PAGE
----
If you plan to stop, keep in mind the zoo is only open 10 a.m. – 4 p.m. most days, and it's closed on Tuesdays.

You can also spend a few hours in Toledo at the National Museum of the Great Lakes. Visit the exhibits that tell the story of the Great Lakes and tour the Museum Ship, Col. James M. Schoonmaker, and the Museum Tug Ohio.

Central Ohio

About 90 miles south of Toledo in Wapakoneta, you'll find the Armstrong Air and Space Museum. Wapakoneta is the hometown of Neil Armstrong, the first person to walk on the moon.

Stop for a couple of hours and enjoy the exhibits on aeronautical history and the tribute to Armstrong.

Southern Ohio


The National Museum of the U.S. Air Force has earned one of the highest google review rankings we've ever seen (currently 4.9/5 with almost 20,000 reviews!)

You'll enjoy free admission and parking seven days a week at the world's largest aviation museum at Wright-Patterson Air Force Base.

Another attraction that might interest you is the Boonshoft Museum of Discovery and its sister organization, SunWatch Indian Village.

Tour the natural history museum and science center, and catch a show at the Planetarium. Then, head to Sunwatch – a museum of the area's 12th century Fort Ancient Native Americans.


Cincinnati is the last stop on Interstate 75 in Ohio. There are plenty of things to see and do in “The Queen City” of Cincinnati.

Take an old-fashioned riverboat ride or walk a few miles on the expansive riverfront trail. You can even walk across several bridges (including the Purple People Bridge), listen to music at the Newport, Kentucky Levee, or grab dinner in Covington, Kentucky.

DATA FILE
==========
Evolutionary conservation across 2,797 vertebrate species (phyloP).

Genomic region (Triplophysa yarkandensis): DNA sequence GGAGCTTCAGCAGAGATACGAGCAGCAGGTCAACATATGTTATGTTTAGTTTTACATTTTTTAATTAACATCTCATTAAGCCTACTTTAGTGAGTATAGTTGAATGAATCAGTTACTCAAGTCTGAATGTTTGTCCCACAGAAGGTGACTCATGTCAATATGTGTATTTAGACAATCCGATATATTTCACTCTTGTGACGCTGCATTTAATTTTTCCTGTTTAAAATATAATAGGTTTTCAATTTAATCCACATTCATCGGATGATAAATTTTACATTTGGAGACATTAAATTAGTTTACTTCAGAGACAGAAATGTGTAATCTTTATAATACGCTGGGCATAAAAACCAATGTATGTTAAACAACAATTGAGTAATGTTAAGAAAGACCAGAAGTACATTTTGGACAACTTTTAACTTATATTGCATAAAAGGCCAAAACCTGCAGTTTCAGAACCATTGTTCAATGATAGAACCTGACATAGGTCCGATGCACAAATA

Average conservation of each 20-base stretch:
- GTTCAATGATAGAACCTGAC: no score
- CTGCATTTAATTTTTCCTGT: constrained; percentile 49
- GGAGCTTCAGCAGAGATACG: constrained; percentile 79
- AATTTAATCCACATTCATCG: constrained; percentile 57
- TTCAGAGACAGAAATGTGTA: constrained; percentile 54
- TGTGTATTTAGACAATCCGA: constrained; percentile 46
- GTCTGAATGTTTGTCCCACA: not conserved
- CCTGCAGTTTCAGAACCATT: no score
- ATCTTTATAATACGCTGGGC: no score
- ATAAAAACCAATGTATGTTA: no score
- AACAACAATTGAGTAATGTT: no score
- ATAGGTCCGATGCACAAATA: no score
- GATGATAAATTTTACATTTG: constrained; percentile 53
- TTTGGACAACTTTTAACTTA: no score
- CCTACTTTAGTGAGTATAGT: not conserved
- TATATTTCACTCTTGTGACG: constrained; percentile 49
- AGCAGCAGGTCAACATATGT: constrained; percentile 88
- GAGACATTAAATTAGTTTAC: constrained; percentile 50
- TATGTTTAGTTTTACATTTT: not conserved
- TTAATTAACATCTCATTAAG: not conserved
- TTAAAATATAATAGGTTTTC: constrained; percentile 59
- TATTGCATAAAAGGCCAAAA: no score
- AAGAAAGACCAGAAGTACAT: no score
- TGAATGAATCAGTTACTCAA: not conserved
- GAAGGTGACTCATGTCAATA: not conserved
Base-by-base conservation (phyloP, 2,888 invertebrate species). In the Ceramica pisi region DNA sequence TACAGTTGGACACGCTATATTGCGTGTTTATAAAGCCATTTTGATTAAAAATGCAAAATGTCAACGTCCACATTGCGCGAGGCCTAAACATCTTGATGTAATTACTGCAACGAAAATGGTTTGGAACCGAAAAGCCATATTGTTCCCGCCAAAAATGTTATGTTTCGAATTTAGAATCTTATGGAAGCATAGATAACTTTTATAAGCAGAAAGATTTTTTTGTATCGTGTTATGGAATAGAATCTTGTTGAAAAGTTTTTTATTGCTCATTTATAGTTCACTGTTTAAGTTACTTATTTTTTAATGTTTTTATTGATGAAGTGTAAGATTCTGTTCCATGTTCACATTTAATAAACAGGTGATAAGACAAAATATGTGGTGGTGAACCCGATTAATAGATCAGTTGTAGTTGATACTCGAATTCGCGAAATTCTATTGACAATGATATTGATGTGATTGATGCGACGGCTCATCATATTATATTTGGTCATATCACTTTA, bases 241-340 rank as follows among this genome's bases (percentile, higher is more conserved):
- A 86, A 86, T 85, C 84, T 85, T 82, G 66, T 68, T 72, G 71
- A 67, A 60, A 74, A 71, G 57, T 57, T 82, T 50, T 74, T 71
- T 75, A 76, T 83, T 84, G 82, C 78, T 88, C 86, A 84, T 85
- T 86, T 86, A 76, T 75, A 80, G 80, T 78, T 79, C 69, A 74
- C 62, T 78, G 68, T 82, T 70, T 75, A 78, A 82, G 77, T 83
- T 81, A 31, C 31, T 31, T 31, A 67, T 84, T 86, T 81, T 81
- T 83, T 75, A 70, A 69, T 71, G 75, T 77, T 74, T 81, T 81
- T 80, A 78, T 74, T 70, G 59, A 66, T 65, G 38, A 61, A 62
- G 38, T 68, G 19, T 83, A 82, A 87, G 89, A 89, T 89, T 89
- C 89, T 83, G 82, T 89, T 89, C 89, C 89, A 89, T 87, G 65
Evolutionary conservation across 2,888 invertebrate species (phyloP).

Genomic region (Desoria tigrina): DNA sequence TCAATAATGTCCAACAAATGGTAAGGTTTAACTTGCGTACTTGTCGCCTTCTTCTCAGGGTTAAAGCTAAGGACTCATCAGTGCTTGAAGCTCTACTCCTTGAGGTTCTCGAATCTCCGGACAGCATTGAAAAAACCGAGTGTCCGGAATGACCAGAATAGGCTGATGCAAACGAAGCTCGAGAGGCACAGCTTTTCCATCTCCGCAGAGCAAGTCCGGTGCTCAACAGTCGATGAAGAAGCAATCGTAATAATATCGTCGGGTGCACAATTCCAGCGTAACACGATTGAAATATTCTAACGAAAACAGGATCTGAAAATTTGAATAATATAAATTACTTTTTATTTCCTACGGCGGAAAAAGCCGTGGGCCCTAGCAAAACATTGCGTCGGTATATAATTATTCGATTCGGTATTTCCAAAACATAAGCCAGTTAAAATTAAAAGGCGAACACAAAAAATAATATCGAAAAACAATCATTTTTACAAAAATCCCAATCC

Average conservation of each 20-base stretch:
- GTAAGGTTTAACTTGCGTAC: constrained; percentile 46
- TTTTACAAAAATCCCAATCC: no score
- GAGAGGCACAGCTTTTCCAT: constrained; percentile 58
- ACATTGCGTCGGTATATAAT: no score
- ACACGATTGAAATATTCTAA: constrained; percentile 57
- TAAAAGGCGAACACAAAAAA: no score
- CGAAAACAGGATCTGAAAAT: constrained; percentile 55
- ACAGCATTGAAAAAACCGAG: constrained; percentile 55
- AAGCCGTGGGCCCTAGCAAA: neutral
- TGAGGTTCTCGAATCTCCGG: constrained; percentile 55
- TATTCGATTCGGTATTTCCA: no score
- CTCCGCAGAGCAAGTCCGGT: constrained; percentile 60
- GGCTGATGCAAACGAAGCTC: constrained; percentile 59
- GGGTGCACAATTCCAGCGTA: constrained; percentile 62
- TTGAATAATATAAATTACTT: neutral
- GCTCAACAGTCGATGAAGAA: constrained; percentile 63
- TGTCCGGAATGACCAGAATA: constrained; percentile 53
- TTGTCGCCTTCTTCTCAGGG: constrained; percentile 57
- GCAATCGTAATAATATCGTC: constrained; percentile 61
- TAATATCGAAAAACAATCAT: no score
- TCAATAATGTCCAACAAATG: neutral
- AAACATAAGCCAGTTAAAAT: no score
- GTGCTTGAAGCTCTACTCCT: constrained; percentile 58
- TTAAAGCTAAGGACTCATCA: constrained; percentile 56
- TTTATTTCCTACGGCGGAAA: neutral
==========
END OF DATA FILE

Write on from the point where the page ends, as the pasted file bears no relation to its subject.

If you skipped the Toledo Zoo, consider catching the Zoo and Botanical Garden in Cincinnati. The zoo recently had a new addition – Fritz, the baby hippo!

The second oldest zoo in the United States, the Cincinnati Zoo, opened in 1875. And the amazing garden exhibits will round out a full day at this attraction.

Looking for something a little more unique? Then spend a couple of hours exploring more than 100 years of history at the American Sign Museum.


Your Interstate 75 route map takes you through Kentucky next. There aren't too many major cities on I-75, but there are a few stops you'll want to consider.

Central Kentucky


You're in horse country when you reach Lexington! Make plans to visit the Kentucky Horse Park exhibits and catch a live equine presentation. 

A popular historical attraction in Lexington is the Mary Todd Lincoln House. While you may know her name as the wife of President Abraham Lincoln, there's a lot to learn about the first lady who became a widow after her husband's assassination in 1865.